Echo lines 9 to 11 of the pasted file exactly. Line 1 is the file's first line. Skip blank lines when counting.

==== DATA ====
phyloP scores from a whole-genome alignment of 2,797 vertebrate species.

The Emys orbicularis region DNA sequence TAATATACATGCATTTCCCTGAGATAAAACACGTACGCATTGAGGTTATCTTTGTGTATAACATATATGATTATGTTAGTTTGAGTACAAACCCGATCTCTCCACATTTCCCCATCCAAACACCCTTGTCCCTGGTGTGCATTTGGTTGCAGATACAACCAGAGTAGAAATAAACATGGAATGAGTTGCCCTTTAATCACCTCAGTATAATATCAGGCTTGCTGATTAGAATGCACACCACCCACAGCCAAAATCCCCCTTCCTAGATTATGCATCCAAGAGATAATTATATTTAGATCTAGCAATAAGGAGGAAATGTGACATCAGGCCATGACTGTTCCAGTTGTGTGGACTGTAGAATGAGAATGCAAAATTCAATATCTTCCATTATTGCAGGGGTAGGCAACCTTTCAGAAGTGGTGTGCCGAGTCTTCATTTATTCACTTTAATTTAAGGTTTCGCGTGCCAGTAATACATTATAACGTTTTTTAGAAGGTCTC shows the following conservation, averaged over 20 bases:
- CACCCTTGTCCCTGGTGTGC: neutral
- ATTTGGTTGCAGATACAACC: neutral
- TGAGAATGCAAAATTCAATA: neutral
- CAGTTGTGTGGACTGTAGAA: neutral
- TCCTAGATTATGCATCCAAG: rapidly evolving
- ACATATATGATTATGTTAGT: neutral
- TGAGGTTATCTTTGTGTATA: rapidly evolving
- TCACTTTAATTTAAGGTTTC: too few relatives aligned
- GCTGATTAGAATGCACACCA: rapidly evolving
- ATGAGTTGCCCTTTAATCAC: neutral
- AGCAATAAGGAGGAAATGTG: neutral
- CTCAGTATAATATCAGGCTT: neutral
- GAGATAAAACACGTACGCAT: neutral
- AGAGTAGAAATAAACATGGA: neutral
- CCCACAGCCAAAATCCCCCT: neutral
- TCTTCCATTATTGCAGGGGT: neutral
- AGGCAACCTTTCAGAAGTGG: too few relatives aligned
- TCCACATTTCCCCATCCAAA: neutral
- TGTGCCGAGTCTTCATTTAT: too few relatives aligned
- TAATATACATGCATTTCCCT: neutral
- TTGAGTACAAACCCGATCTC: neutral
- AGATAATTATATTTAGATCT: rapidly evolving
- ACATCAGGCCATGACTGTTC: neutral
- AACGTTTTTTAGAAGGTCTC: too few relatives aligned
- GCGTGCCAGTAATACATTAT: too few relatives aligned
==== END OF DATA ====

- TGAGGTTATCTTTGTGTATA: rapidly evolving
- TCACTTTAATTTAAGGTTTC: too few relatives aligned
- GCTGATTAGAATGCACACCA: rapidly evolving